Long-time Natchez priest O’Connor publishes biography, selling fast

Published 2:22 pm Tuesday, August 24, 2021

NATCHEZ — Long-time Natchez priest, Father David O’Connor, who led St. Mary Basilica in Natchez for more than 20 years — from 1986-1992 and 2003-2019 — has written an autobiography of sorts about his years in the priesthood.

His book, “A Priestly Pilgrimage,” describes his journey through an evolving theology and world.

O’Connor, a native of Limerick, Ireland, began his priesthood when he volunteered to come to Mississippi during a time of racial turmoil — the summer of 1964. He served in Meridian from 1964-67.

Not only did he arrive in Meridian during Freedom Summer, the Catholic Church was in the midst of the Second Council of the Vatican, which sought to make the church more relatable to followers.

About 1,000 Black and white college students came to Mississippi that summer to encourage voter registration among Blacks. James Chaney, a native of Meridian and a civil rights worker, and fellow Freedom Riders Andrew Goodman and Michael Schwerner, were killed by Ku Klux Klan members in Neshoba County on June 21, 1964. Their bodies were found in an earthen dam on Aug. 4 of that year in Philadelphia, Mississippi, after one of the Klansmen who participated in the murder accepted money and an immunity deal to tip federal investigators about where they could find the bodies.

The deaths would change the course of the civil rights movement in this country.

O’Connor said it was upon his arrival in Meridian that he met the first Black person of his life.

“I had never met a Black man or woman. I probably never spoke to a protestant or non-Catholic person until I came to Mississippi,” O’Connor said.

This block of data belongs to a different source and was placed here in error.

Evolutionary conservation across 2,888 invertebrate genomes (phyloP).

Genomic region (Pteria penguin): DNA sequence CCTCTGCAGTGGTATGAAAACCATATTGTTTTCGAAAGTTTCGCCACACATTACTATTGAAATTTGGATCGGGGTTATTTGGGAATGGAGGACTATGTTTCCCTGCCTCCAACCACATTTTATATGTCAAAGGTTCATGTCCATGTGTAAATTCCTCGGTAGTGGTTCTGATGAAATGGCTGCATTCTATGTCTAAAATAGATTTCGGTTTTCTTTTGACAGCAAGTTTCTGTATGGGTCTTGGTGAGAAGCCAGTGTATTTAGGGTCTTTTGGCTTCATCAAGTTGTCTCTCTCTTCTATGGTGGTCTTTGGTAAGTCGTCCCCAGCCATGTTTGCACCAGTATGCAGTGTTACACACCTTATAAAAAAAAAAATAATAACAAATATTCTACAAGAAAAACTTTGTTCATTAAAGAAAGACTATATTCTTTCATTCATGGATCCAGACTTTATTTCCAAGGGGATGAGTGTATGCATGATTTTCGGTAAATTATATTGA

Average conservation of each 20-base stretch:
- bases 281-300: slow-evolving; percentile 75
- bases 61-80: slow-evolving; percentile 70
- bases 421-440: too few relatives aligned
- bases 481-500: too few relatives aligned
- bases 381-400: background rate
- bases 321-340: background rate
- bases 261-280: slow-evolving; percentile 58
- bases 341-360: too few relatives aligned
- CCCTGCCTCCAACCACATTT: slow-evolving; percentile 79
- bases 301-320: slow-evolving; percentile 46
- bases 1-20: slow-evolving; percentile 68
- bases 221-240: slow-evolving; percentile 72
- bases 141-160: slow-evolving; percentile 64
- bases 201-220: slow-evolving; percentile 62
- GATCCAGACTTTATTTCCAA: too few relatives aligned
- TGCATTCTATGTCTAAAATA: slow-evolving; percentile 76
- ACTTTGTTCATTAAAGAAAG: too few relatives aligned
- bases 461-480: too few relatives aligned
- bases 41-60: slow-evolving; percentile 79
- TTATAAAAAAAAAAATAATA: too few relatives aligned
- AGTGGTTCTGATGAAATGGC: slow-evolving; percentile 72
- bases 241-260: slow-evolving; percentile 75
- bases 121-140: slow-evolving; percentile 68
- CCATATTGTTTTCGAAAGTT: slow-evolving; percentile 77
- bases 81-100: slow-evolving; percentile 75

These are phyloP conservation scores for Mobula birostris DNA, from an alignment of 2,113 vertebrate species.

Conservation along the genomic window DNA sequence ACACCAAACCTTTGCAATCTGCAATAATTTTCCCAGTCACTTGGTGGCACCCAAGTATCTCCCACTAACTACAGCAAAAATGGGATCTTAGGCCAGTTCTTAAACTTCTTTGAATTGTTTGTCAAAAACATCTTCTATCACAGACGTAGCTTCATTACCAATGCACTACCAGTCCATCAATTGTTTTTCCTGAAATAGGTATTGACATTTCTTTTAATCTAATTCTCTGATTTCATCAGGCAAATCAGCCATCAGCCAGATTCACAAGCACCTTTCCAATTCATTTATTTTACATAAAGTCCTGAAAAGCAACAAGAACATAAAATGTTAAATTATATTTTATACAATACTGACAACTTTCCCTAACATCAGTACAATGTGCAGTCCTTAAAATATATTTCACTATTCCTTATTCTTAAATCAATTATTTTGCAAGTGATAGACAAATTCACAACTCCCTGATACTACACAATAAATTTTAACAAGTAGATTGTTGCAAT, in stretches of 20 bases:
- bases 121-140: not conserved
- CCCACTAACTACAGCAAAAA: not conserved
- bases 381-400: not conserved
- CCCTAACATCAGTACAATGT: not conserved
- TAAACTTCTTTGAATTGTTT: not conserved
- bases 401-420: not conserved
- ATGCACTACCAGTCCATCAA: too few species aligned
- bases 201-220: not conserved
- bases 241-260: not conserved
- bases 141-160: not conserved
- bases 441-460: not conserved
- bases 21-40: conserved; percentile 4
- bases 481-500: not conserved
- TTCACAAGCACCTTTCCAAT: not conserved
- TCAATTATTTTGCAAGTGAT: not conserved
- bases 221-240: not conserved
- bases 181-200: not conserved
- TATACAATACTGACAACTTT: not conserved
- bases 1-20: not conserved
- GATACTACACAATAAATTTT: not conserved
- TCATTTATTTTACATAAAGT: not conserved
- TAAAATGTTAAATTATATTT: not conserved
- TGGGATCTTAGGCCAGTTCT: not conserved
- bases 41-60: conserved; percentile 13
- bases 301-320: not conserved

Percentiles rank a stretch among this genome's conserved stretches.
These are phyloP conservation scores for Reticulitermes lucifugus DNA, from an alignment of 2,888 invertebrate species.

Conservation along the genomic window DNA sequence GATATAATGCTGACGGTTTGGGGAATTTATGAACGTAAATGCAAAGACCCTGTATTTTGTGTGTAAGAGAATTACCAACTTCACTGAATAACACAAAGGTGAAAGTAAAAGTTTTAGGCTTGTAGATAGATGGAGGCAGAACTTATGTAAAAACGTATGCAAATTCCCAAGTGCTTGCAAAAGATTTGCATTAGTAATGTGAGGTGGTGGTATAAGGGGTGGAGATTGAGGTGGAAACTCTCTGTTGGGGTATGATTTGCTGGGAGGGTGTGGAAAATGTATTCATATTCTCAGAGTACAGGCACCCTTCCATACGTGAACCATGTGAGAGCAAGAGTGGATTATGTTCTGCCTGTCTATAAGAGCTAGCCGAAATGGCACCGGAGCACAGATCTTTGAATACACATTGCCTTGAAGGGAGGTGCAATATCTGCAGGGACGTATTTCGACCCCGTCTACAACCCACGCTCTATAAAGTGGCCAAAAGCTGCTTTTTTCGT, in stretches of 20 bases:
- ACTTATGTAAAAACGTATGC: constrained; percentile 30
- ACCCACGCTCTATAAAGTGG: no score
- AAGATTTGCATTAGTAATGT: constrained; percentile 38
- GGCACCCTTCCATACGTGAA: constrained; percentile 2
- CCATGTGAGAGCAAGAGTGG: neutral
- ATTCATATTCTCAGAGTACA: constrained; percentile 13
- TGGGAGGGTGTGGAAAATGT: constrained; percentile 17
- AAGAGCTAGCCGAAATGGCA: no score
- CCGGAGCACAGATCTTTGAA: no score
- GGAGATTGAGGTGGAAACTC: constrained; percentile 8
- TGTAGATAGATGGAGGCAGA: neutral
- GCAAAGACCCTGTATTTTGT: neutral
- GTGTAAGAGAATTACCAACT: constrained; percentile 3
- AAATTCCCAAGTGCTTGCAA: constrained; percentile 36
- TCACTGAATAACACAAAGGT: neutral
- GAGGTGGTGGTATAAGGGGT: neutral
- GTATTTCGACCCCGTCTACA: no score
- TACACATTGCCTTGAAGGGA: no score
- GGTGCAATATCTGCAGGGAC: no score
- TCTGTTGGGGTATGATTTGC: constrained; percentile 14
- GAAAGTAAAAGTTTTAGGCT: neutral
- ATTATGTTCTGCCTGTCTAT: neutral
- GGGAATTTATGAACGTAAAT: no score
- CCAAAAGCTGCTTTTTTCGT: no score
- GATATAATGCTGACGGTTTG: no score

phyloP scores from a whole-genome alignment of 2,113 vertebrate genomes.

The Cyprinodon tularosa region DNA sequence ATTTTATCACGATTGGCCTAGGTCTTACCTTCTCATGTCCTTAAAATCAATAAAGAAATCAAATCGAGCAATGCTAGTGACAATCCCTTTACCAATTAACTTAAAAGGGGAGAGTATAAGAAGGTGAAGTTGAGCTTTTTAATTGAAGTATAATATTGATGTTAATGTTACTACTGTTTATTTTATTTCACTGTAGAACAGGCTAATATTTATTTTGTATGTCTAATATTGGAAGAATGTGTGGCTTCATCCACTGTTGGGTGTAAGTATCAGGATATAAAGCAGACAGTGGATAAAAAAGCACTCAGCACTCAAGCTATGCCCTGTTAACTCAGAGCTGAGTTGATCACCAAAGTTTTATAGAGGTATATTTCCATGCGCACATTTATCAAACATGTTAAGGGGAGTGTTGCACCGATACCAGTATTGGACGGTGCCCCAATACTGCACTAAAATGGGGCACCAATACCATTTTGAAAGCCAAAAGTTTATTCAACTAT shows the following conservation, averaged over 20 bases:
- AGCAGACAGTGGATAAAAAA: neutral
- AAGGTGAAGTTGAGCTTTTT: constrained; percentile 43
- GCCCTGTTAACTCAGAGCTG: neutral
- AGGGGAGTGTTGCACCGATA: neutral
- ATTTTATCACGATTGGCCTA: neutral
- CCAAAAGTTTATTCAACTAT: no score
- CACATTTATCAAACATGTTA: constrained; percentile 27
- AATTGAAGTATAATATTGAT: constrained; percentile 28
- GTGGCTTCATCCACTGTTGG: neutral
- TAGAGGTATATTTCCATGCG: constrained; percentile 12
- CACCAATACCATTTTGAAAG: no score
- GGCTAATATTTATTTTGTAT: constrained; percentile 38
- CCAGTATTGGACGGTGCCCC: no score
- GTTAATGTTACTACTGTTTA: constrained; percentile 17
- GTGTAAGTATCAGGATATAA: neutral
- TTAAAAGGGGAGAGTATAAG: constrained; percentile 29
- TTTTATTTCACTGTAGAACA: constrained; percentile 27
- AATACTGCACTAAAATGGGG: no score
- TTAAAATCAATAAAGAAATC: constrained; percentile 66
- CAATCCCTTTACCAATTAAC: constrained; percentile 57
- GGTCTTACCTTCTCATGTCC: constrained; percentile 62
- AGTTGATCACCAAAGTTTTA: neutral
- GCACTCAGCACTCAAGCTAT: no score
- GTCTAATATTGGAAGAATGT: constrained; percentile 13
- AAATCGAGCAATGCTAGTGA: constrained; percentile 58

He was trained pre-Vatican II in the “old school” Catholic Church, he said. “I did most of my exams in Latin and my orals in Latin.”

The Second Council of the Vatican made huge changes in the Catholic Church. No longer did Catholics have to stay away from eating meat on Fridays during normal times. Latin was no longer the official language of mass. Lay people, including women, could be readers during mass. Girls could be mass servers.

“It was fairly revolutionary,” he said.

“The civil rights movement, Vatican II and the integration of schools, as well as the child sexual abuse by church leaders — these are four major movements that impacted my life as a priest. It’s been such a great and exciting endeavor,” O’Connor said. “One of the conclusions I draw in the book is you have to be a lifelong learning. You have to learn about the people you minister to, the people you walk among and you have to learn about the changing morays of culture.”

The book is fast-selling, O’Connor said, adding his first shipment of books is nearly gone and a second printing will arrive here about mid-October.

O’Connor’s book is available for purchase at St. Mary Basilica Office, 107 S. Union St.; Assumption Church Office, 10 Morgantown Road; Holy Family Catholic Office, 16 Orange Ave.; and Locus Benedictus, P.O. Box 9791, Greenwood, MS 38930.